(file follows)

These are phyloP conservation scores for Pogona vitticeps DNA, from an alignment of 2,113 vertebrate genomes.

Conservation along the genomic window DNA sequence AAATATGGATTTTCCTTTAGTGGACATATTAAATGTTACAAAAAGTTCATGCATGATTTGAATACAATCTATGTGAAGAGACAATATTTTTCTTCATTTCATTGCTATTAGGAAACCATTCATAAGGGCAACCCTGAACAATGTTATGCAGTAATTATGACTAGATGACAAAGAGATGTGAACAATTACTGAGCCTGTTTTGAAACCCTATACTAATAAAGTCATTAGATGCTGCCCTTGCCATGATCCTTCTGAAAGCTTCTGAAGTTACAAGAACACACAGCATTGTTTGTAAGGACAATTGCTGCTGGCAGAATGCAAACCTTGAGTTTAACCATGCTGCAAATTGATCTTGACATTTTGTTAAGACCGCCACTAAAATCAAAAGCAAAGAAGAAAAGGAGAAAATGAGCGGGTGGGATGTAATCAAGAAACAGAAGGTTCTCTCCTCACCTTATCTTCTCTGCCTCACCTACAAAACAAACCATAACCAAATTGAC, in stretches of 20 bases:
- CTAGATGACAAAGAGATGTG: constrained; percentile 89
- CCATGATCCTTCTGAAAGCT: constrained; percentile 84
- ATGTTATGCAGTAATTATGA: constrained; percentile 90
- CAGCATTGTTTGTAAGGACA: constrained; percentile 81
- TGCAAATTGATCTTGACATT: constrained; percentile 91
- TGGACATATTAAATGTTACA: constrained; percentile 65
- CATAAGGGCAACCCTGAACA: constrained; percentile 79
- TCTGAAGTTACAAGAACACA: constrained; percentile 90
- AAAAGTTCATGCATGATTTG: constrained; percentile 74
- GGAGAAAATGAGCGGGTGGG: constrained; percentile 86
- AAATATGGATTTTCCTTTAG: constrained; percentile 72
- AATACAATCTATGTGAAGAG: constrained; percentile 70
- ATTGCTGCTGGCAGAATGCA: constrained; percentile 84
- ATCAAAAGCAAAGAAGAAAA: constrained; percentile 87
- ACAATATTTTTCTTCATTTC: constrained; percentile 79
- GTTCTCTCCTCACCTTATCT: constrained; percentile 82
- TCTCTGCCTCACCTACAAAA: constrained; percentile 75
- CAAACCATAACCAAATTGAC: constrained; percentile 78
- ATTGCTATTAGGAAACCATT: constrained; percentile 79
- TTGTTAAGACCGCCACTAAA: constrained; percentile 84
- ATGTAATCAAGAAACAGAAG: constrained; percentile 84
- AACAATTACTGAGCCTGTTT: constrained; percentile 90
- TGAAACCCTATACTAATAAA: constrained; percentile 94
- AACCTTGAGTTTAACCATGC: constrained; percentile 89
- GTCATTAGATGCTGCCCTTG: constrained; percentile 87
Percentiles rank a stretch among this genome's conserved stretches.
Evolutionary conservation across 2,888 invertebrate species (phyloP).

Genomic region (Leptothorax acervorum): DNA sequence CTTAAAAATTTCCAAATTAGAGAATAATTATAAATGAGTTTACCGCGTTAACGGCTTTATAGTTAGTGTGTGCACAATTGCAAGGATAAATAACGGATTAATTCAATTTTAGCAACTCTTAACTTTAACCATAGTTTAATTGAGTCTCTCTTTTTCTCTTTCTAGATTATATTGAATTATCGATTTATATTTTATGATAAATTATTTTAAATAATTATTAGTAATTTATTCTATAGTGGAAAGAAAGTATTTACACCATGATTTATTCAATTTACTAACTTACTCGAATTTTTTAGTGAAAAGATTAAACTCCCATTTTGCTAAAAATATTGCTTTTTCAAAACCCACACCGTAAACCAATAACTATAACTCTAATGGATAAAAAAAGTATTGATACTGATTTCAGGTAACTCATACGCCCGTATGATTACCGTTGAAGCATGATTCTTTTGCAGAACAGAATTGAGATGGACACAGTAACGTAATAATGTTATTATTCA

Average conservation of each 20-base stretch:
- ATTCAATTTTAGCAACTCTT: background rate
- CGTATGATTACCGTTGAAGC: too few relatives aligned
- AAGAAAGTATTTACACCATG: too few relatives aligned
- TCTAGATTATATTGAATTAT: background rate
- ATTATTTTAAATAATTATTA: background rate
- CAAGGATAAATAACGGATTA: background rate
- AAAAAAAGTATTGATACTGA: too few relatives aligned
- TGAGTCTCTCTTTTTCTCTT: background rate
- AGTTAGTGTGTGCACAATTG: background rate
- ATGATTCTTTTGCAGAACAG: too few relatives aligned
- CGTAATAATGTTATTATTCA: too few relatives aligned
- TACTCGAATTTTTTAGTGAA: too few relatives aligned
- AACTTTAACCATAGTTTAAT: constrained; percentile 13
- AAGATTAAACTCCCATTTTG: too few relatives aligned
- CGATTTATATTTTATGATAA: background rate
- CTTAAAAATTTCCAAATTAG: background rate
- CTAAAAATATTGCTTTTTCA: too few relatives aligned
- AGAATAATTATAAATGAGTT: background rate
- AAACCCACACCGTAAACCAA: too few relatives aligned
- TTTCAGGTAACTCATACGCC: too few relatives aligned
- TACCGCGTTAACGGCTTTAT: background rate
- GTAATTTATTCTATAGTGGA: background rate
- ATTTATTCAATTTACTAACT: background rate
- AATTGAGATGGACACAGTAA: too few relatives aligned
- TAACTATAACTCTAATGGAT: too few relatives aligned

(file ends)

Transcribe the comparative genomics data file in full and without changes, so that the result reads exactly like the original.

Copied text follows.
These are phyloP conservation scores for Pogona vitticeps DNA, from an alignment of 2,113 vertebrate genomes.

Conservation along the genomic window DNA sequence AAATATGGATTTTCCTTTAGTGGACATATTAAATGTTACAAAAAGTTCATGCATGATTTGAATACAATCTATGTGAAGAGACAATATTTTTCTTCATTTCATTGCTATTAGGAAACCATTCATAAGGGCAACCCTGAACAATGTTATGCAGTAATTATGACTAGATGACAAAGAGATGTGAACAATTACTGAGCCTGTTTTGAAACCCTATACTAATAAAGTCATTAGATGCTGCCCTTGCCATGATCCTTCTGAAAGCTTCTGAAGTTACAAGAACACACAGCATTGTTTGTAAGGACAATTGCTGCTGGCAGAATGCAAACCTTGAGTTTAACCATGCTGCAAATTGATCTTGACATTTTGTTAAGACCGCCACTAAAATCAAAAGCAAAGAAGAAAAGGAGAAAATGAGCGGGTGGGATGTAATCAAGAAACAGAAGGTTCTCTCCTCACCTTATCTTCTCTGCCTCACCTACAAAACAAACCATAACCAAATTGAC, in stretches of 20 bases:
- CTAGATGACAAAGAGATGTG: constrained; percentile 89
- CCATGATCCTTCTGAAAGCT: constrained; percentile 84
- ATGTTATGCAGTAATTATGA: constrained; percentile 90
- CAGCATTGTTTGTAAGGACA: constrained; percentile 81
- TGCAAATTGATCTTGACATT: constrained; percentile 91
- TGGACATATTAAATGTTACA: constrained; percentile 65
- CATAAGGGCAACCCTGAACA: constrained; percentile 79
- TCTGAAGTTACAAGAACACA: constrained; percentile 90
- AAAAGTTCATGCATGATTTG: constrained; percentile 74
- GGAGAAAATGAGCGGGTGGG: constrained; percentile 86
- AAATATGGATTTTCCTTTAG: constrained; percentile 72
- AATACAATCTATGTGAAGAG: constrained; percentile 70
- ATTGCTGCTGGCAGAATGCA: constrained; percentile 84
- ATCAAAAGCAAAGAAGAAAA: constrained; percentile 87
- ACAATATTTTTCTTCATTTC: constrained; percentile 79
- GTTCTCTCCTCACCTTATCT: constrained; percentile 82
- TCTCTGCCTCACCTACAAAA: constrained; percentile 75
- CAAACCATAACCAAATTGAC: constrained; percentile 78
- ATTGCTATTAGGAAACCATT: constrained; percentile 79
- TTGTTAAGACCGCCACTAAA: constrained; percentile 84
- ATGTAATCAAGAAACAGAAG: constrained; percentile 84
- AACAATTACTGAGCCTGTTT: constrained; percentile 90
- TGAAACCCTATACTAATAAA: constrained; percentile 94
- AACCTTGAGTTTAACCATGC: constrained; percentile 89
- GTCATTAGATGCTGCCCTTG: constrained; percentile 87
Percentiles rank a stretch among this genome's conserved stretches.
Evolutionary conservation across 2,888 invertebrate species (phyloP).

Genomic region (Leptothorax acervorum): DNA sequence CTTAAAAATTTCCAAATTAGAGAATAATTATAAATGAGTTTACCGCGTTAACGGCTTTATAGTTAGTGTGTGCACAATTGCAAGGATAAATAACGGATTAATTCAATTTTAGCAACTCTTAACTTTAACCATAGTTTAATTGAGTCTCTCTTTTTCTCTTTCTAGATTATATTGAATTATCGATTTATATTTTATGATAAATTATTTTAAATAATTATTAGTAATTTATTCTATAGTGGAAAGAAAGTATTTACACCATGATTTATTCAATTTACTAACTTACTCGAATTTTTTAGTGAAAAGATTAAACTCCCATTTTGCTAAAAATATTGCTTTTTCAAAACCCACACCGTAAACCAATAACTATAACTCTAATGGATAAAAAAAGTATTGATACTGATTTCAGGTAACTCATACGCCCGTATGATTACCGTTGAAGCATGATTCTTTTGCAGAACAGAATTGAGATGGACACAGTAACGTAATAATGTTATTATTCA

Average conservation of each 20-base stretch:
- ATTCAATTTTAGCAACTCTT: background rate
- CGTATGATTACCGTTGAAGC: too few relatives aligned
- AAGAAAGTATTTACACCATG: too few relatives aligned
- TCTAGATTATATTGAATTAT: background rate
- ATTATTTTAAATAATTATTA: background rate
- CAAGGATAAATAACGGATTA: background rate
- AAAAAAAGTATTGATACTGA: too few relatives aligned
- TGAGTCTCTCTTTTTCTCTT: background rate
- AGTTAGTGTGTGCACAATTG: background rate
- ATGATTCTTTTGCAGAACAG: too few relatives aligned
- CGTAATAATGTTATTATTCA: too few relatives aligned
- TACTCGAATTTTTTAGTGAA: too few relatives aligned
- AACTTTAACCATAGTTTAAT: constrained; percentile 13
- AAGATTAAACTCCCATTTTG: too few relatives aligned
- CGATTTATATTTTATGATAA: background rate
- CTTAAAAATTTCCAAATTAG: background rate
- CTAAAAATATTGCTTTTTCA: too few relatives aligned
- AGAATAATTATAAATGAGTT: background rate
- AAACCCACACCGTAAACCAA: too few relatives aligned
- TTTCAGGTAACTCATACGCC: too few relatives aligned
- TACCGCGTTAACGGCTTTAT: background rate
- GTAATTTATTCTATAGTGGA: background rate
- ATTTATTCAATTTACTAACT: background rate
- AATTGAGATGGACACAGTAA: too few relatives aligned
- TAACTATAACTCTAATGGAT: too few relatives aligned